It turns out all the talk of Microsoft not being at this year’s CES was all for naught. Microsoft is all over the place, and it was punctuated on the opening day with the unannounced appearance of Microsoft’s top dog Steve Ballmer in the midst of Qualcomm CEO Paul Jacobs’ keynote. Jacobs had started with the announcements that covered Qualcomm’s achievements in the mobile market, providing chips in devices in smartphones and tablets – 11 billion parts in the lifetime of the company. He mentions Microsoft, and that’s when Ballmer emerges with his famous vigor and proudly throwing about the advantages of Windows tablets, while reminding everyone that they are currently the only such devices that can run Microsoft Office.
“You can have some fun but also be productive”
Ballmer showed off a few of the new devices built with Qualcomm’s components and Windows 8, including the Lumia 920 Windows 8 smartphone, HTC’s Windows 8 smartphone, the Samsung Ativ, and Dell’s XPS notebook.
This new world of computing is on display this week at the annual Consumer Electronics Show in Las Vegas, from chipsets, to materials, hinges, touch panels, rotating displays, beautiful new designs and new capabilities in Windows 8.
The PCs and devices we’re seeing come to market are increasingly mobile and much more powerful. When Windows 8 launched in October, we talked about 1,000 PCs and devices that had been certified for Windows 8. There are now more than 1,500 with more expected in the weeks and months to come. The breadth of innovation continues as our hardware partners deliver new Windows 8 devices and experiences that are tuned for play and work.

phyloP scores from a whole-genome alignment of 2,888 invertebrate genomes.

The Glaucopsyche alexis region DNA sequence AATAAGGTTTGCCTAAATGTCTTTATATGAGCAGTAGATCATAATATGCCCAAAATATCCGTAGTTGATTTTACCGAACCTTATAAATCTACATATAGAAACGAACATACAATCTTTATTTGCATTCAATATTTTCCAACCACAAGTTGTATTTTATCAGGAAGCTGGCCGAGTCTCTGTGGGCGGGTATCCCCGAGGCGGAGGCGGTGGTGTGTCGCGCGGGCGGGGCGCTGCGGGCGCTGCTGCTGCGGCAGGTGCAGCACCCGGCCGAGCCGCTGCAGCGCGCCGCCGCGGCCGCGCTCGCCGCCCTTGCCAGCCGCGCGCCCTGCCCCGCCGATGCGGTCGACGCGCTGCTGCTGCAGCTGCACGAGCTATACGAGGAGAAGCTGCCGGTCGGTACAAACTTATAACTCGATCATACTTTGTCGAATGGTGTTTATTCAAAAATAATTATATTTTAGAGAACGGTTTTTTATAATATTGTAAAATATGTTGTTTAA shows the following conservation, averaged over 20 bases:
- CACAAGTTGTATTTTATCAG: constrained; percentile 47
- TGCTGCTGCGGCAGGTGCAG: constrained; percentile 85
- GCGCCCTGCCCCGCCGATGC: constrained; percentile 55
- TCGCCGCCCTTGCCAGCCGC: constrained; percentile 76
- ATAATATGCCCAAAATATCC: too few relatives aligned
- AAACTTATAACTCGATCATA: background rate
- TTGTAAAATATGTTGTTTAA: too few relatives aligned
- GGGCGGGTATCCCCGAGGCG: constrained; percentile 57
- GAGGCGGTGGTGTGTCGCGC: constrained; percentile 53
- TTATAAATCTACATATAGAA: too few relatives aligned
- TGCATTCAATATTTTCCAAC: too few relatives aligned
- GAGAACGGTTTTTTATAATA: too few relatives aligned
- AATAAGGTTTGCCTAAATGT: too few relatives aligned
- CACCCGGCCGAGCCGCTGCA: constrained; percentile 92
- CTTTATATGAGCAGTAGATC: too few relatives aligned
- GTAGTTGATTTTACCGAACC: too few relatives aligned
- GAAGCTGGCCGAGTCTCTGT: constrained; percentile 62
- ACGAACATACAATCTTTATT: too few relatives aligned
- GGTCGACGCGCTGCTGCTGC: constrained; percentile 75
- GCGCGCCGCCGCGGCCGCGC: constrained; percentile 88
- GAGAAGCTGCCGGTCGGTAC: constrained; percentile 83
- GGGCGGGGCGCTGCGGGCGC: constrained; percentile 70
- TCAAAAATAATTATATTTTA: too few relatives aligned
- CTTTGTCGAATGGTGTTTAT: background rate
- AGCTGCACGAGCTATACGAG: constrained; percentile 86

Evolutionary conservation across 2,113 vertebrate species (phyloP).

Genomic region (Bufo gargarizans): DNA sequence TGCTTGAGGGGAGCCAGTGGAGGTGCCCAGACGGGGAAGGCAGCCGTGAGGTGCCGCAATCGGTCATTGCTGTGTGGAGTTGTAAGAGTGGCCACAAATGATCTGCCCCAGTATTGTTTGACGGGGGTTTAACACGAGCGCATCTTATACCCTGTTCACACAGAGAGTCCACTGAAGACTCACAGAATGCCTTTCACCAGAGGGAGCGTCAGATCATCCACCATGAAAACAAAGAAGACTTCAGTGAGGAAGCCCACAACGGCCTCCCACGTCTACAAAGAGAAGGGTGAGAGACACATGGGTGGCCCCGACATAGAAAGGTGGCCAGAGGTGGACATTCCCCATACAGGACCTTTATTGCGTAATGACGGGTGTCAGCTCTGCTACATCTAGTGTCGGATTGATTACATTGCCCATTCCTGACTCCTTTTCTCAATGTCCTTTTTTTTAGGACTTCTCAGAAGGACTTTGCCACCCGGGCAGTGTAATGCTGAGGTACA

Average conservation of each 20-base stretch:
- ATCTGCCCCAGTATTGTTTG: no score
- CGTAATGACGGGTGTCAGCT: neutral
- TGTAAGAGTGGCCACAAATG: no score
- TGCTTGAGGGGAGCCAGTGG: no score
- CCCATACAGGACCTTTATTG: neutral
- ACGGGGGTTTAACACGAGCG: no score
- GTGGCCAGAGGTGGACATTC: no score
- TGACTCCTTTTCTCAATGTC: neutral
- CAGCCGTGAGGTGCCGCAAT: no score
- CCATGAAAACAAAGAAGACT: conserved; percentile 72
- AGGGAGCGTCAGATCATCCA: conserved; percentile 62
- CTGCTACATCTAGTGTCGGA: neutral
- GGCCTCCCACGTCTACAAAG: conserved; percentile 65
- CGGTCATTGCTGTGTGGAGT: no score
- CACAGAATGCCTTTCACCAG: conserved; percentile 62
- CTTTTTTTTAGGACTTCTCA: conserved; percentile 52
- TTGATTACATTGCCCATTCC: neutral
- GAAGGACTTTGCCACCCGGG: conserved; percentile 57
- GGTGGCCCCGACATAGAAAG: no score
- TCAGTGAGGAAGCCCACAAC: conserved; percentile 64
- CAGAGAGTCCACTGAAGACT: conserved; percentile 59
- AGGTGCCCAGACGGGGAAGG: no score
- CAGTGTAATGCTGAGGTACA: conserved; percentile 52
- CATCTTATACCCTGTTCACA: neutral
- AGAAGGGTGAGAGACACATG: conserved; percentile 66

They run down the list: Asus has a lightweight ultraportable, low-cost offering. Sony has a feature-packed VAIO product that features gesture control and high quality video. TV manufacturer Vizio has entered the computer market with a thin line of portable touchscreen notebooks and all-in-one systems. Samsung is releasing two new cutting edge models that are strong on features such as thin profiles, and high performance. Lenovo’s IdeaCentre Horizon table PC, which I briefly discussed on yesterday’s SiliconANGLE NewsDesk segment, offers a new gaming experience and high performance platform. Lenovo’s ThinkPad Helix, also discussed in the same news segment, is a convertible that features 4G and NFC technology that is configurable in a number of ways from touchpad to fully docked. Dell is also offering a series of Windows 8 systems that are inspired to thin design while making jumps in performance. HP is offering a Windows 8 lineup that features AMD processor-based systems rich on features and integration. Toshiba has announced their Qosmio X875 high performance focused machines.
Indeed, despite Microsoft’s prior statements that they would no longer have a significant presence at the annual event, we have evidence to the contrary this year. It also adds credence to the notion that Microsoft is incredibly collaborative with their partner environment to deliver exciting new computing products to the consumer and business alike. The importance of that relationship couldn’t be any clearer with the wealth of announcements and the appearance of Mr. Ballmer himself, especially at this critical time in Microsoft’s history.
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